Then the men of Gibeon sent word to Joshua to the camp at Gilgal, saying, “Do not abandon your servants; come up to us quickly and save us and help us, for all the kings of the Amorites that live in the hill country have assembled against us.” So Joshua went up from Gilgal, he and all the people of war with him and all the valiant warriors. The Lord said to Joshua, “Do not fear them, for I have given them into your hands; not one of them shall stand before you.” So Joshua came upon them suddenly by marching all night from Gilgal. And the Lord confounded them before Israel, and He slew them with a great slaughter at Gibeon, and pursued them by the way of the ascent of Beth-horon and struck them as far as Azekah and Makkedah. As they fled from before Israel, while they were at the descent of Beth-horon, the Lord threw large stones from heaven on them as far as Azekah, and they died; there were more who died from the hailstones than those whom the sons of Israel killed with the sword.
Then Joshua spoke to the Lord in the day when the Lord delivered up the Amorites before the sons of Israel, and he said in the sight of Israel,
“O sun, stand still at Gibeon,
And O moon in the valley of Aijalon.”
So the sun stood still, and the moon stopped,
Until the nation avenged themselves of their enemies.
Is it not written in the book of Jashar? And the sun stopped in the middle of the sky and did not hasten to go down for about a whole day. There was no day like that before it or after it, when the Lord listened to the voice of a man; for the Lord fought for Israel.
Then Joshua and all Israel with him returned to the camp to Gilgal. Joshua 10:6-15
My Experience with Failure
It is timely that I am up here this week teaching on Joshua 10. As a follower of Christ, one of the deep-seated idols of my heart is that of performance. I readily see the need in my own life to perform, and to perform well, whether that be my performance as a father, or how I perform as a leader in serving and loving the Remedy body, or most often in my role as an architect.
My desire is to perform well, and I recognize that the desire to excel at our responsibilities is good. However, when I find that I look to my performance to define my worth, or to determine my value, that is when the idol of my heart becomes so glaring. This seems to occur most often in moments of failure, such as a few weeks ago, as I was beginning to prepare for this message and had a day at work where I encountered my failings and shortfalls as an architect.
As a perfectionist, failure (or the threat of failure) can loom over me in my life, like the shadow of a great mountain. In the presence of failure in my own life, I become greatly discouraged to the extent that I am paralyzed in decision-making. This leads to me being set off course, and I find I want to flee and hide. This is my personal experience with failure – some of you may have a similar response to failure, and others of you may have a completely different response to failure.
But failure is something we all experience. By definition, failure means lack of success or falling short. We are broken, imperfect beings and despite our dire efforts, we will fail. We strive and work, and put up safeguards and implement disciplines in order not to fail (which is good), but failure still seems to show up, and failure can come in many different forms: spiritual failure, moral failure, relational failure.
But I want to remind us this morning that followers of Christ can rejoice – in our failures, we have the opportunity to see the glory of God come through in His grace to us and in His sovereign redemption. We will see this today as we look at the story of Joshua, the Israelites, the Gibeonites, and how God’s grace and redemption is evident.
In Chapter 9, the Israelites are encamped at Gilgal after their victory at the city of Ai, and they encounter the Gibeonites. The Gibeonites feared the Israelites because of their victories at both Jericho and Ai – word spread throughout Canaan, and other kings bound together to come against Israel.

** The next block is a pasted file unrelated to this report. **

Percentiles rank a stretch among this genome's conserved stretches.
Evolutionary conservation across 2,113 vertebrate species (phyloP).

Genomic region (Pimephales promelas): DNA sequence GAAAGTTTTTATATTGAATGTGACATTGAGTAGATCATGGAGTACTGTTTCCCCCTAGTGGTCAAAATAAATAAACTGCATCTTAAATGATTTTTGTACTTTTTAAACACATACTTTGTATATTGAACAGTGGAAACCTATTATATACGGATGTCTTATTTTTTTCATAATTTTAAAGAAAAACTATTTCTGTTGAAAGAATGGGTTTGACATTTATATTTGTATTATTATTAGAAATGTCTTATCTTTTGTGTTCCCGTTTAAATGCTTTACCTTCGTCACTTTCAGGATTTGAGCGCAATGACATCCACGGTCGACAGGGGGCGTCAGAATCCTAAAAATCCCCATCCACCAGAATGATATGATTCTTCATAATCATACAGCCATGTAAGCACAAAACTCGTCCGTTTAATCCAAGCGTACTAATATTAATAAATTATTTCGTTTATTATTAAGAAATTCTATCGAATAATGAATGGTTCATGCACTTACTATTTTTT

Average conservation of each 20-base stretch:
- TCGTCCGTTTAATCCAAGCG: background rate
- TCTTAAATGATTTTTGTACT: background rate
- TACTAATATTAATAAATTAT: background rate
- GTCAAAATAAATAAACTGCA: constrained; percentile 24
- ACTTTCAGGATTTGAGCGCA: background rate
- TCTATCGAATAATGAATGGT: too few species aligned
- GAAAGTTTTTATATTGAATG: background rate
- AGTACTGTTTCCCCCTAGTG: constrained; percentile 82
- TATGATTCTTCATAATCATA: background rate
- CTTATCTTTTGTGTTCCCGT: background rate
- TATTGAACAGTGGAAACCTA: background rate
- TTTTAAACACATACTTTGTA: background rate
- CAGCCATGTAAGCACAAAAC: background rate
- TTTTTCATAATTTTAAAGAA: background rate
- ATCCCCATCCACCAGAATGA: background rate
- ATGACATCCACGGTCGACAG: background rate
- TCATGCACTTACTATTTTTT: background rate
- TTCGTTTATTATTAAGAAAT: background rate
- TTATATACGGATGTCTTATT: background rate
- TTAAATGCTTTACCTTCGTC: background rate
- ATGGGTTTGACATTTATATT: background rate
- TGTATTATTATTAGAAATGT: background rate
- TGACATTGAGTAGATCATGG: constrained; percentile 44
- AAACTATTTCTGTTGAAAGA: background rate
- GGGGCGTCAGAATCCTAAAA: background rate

The Gibeonites were crafty and cunning, and they deceived the Israelites to preserve their own existence. The Gibeonites dressed themselves in ragged clothes, took old and stale supplies, convinced the Israelites that they were from a foreign land, and sought out a covenant with Israel.
The Gibeonites were not from a foreign land, but were from a subset of the Hivites – they were among the people groups that God commanded Israel to remove from the land. Yet we see from scripture that the Israelites failed to seek the counsel of the Lord, and that Joshua made peace with the them and the leaders of the congregation swore to them.
The Israelites stepped into a binding covenant with a group of people who God had commanded them to avoid a covenant with and drive out of the land. Listen to what God commanded Moses, as recorded in Exodus:
Observe what I command you this day. Behold, I will drive out before you the Amorites, the Canaanites, the Hittites, the Perizzites, the Hivites, and the Jebusites. Take care, lest you make a covenant with the inhabitants of the land to which you go, lest it become a snare in your midst. Exodus 34:11-12
The Israelites not only failed to seek the counsel of the Lord, but also set themselves up to fail in keeping the commands of the Lord.
Response After the Failure
In Chapter 10, we see how Joshua and the Israelites respond after this failure, and we see God’s grace and redemption in their response.
At the onset of Chapter 10, the Amorite kings hear of the covenant made between Gibeon and the Israelites, and decide to join forces and come against Gibeon to make war. The Gibeonites beckon the Israelites to come to their rescue. By Joshua’s response, we see that he has embraced the reality of Israel’s covenant with a foreign people:
So Joshua went up from Gilgal, he and all the people of war with him, and all the mighty men of valor. Joshua 10:7
Although the covenant between the Israelites and the Gibeonites was contrary to God’s original command, Joshua responds here to fully honor and uphold that covenant which was made with the Gibeonites before God. A covenant is a binding agreement between two parties, and can often come with conditions. It is fair to assume that the Israelites were bound by this covenant to come to the Gibeonites aid, and Joshua didn’t hesitate in doing so.
One interesting point is that the kings of the Amorites came against the Gibeonites, and not against Israel. It would have been easy for Joshua to see this as an opportunity to allow the Amorites to wipe out the Gibeonites, thus freeing him from this mistaken covenant. But Joshua understands the greater value and integrity of honoring the covenant made before God, even in light of deception and misjudgment. Joshua knew the character of God, and he moved forward, trusting in God’s sovereignty.